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Executive Summary

The World Food Summit (WFS) held in Rome in 1996 committed FAO Member States to the 2015 goal of reducing food insecurity by half. It is estimated that approximately 800 million people in developing countries - representing about 20 percent of their total population - and 34 million in developed countries, are chronically undernourished. To meet the target of halving malnutrition in developing countries by 2015, this number needs to be cut by at least 20 million per year, more than twice as fast as the current reduction of about 8 million. With a growing world population, this situation may even worsen unless very determined and well-targeted actions are taken to improve food security.

In the WFS five-years-later (June 2002), the Summit re-affirmed 1996 commitments and further resolved to accelerate implementation of the Plan of Action to facilitate attaining the target within the remaining period. The Millennium Development Goals further highlight the importance of confronting the scourge of poverty and the despair of food insecurity. Parties to the WFS documents also agreed to promote coordinated action and to report on progress to the Committee on World Food Security (CFS). The Food and Agriculture Organization of the United Nations (FAO) Council was directed to establish Inter-Governmental Working Group to elaborate Member States' efforts to achieving progressive realization of national food security. Governments were specifically committed to review their national food security policies and fill any policy gaps, identify new initiatives, remove implementation obstacles and streamline inter-ministerial and inter-departmental initiatives.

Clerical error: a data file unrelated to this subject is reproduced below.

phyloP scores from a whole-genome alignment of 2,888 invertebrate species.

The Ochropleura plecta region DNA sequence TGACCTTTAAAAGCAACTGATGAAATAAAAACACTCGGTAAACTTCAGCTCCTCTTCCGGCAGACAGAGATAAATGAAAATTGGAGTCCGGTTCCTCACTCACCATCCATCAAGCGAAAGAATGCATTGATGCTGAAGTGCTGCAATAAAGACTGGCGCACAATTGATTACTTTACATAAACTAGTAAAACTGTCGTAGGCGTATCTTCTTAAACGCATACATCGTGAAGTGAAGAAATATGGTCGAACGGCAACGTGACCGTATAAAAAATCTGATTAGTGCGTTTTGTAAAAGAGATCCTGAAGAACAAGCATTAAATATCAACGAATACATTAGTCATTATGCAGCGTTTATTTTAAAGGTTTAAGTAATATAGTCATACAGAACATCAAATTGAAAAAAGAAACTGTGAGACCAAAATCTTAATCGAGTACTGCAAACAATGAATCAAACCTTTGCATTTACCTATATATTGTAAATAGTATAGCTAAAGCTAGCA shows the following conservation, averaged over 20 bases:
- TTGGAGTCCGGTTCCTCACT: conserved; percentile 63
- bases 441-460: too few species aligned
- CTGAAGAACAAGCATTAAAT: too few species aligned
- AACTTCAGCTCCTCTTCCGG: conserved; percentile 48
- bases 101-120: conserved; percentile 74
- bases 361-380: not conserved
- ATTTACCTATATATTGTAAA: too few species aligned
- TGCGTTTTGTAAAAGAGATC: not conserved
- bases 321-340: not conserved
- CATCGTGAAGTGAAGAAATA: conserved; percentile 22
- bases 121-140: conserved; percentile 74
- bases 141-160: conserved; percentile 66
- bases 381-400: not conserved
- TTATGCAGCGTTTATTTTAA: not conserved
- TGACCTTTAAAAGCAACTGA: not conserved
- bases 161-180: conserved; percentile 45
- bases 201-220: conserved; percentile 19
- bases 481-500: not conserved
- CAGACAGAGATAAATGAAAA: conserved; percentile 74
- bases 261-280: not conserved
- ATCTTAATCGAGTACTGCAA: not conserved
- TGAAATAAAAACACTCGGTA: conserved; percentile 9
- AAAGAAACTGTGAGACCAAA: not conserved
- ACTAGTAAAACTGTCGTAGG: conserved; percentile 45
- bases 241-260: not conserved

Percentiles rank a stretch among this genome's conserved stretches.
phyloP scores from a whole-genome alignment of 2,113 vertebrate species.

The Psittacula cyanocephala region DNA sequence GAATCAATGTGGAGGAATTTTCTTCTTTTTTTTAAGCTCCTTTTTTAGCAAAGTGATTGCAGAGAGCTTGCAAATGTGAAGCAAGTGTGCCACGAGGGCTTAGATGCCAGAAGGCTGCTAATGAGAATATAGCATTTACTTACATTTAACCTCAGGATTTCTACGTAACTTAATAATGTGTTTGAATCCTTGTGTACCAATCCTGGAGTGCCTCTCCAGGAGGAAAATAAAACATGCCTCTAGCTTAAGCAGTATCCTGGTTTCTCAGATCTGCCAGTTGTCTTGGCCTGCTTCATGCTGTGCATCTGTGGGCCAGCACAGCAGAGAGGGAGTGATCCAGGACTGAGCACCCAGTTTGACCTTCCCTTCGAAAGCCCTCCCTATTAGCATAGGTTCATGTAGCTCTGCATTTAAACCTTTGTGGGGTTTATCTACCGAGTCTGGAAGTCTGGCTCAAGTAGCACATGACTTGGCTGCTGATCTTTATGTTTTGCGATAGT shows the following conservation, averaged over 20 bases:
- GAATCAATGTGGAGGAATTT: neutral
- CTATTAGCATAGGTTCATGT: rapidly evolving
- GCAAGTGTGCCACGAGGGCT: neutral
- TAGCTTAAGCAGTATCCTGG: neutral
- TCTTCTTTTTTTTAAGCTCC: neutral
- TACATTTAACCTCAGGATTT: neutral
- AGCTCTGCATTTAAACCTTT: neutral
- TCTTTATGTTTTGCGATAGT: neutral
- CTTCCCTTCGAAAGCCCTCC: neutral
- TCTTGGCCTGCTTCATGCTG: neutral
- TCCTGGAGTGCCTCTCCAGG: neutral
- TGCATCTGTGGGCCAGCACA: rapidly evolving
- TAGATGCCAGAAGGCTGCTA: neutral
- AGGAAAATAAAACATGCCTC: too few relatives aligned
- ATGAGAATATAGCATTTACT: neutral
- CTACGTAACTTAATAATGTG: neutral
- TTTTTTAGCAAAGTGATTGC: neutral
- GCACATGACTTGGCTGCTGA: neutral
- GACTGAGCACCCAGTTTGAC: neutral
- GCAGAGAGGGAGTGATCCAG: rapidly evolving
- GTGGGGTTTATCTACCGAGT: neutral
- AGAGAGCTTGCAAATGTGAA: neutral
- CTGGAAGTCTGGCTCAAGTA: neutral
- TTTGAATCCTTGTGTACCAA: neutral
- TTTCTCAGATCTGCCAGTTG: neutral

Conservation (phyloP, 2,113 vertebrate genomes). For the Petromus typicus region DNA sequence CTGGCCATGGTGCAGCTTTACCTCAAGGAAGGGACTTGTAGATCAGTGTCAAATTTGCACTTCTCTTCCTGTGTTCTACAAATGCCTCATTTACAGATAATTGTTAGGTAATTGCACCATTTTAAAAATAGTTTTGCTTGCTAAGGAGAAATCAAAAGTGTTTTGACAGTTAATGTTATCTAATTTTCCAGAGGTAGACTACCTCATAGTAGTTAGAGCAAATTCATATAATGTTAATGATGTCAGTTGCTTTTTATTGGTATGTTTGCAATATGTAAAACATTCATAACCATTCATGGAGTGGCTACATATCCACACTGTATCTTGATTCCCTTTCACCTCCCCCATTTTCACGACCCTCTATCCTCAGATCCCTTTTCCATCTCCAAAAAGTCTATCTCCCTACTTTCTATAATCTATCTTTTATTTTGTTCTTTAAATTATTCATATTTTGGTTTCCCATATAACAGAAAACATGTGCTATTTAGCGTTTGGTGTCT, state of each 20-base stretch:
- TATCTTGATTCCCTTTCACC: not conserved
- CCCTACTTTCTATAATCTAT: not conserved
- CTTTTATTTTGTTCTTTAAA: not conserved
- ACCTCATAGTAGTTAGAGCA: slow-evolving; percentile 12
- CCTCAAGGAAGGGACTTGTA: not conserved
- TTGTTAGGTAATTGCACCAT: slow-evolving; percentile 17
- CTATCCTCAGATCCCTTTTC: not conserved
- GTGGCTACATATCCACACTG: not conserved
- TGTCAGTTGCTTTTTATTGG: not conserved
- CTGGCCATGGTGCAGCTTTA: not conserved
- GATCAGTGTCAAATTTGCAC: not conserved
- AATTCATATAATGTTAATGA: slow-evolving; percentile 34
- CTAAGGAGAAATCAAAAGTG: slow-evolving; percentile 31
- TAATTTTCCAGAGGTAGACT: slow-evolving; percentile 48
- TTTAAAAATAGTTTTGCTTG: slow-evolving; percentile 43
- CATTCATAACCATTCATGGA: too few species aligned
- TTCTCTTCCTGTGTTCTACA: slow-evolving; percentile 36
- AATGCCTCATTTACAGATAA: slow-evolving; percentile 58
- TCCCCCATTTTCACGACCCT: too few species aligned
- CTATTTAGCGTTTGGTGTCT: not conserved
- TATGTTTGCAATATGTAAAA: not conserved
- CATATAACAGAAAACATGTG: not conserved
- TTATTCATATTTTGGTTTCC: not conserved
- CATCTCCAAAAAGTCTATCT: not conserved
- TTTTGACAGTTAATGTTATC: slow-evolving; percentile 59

To meet this obligation will require various improvements worldwide. Food security is a special concern and in rural areas may require physical infrastructure such as road and power infrastructures, property security, and access to systems of market-based exchange, in addition to public investment in research and extension and related communication systems. In some cases it may require the removal of certain constraints, as emphasized by the FAO Special Programme for Food Security (FAO 1997, 2000), including improvements in governance and markets, increases in productivity at the farm level, farmer and community group formation and micro-enterprise development.

There is a need to re-conceptualize and re-prioritize extension services and promote communication for rural development activities within the framework of the food security challenge acknowledged originally at the World Food Conference in 1976 and adopted at the WFS in 1996. This proposal is in line with the changing economic environment, institutional reform, and the international recognition of the public sector role in promoting the public good, including food security and poverty alleviation.

The paper is organized into three main sections, with two parts to each section. The first section is on agricultural extension. Major changes have occurred in agricultural extension and new trends continue to affect its reform and development. These changes and trends are analyzed for their impact on development. At the same time, new extension-type programmes and projects have been advanced internationally to combat the massive problem of poverty and food security, specifically in rural communities. One of these programmes - FAO's Special Programme for Food Security (SPFS) - is reviewed, and its contribution to improved production and income generation by poor rural families is in general favourably considered, although long-range political support, strong leadership and adequate initial investment are crucial to its success.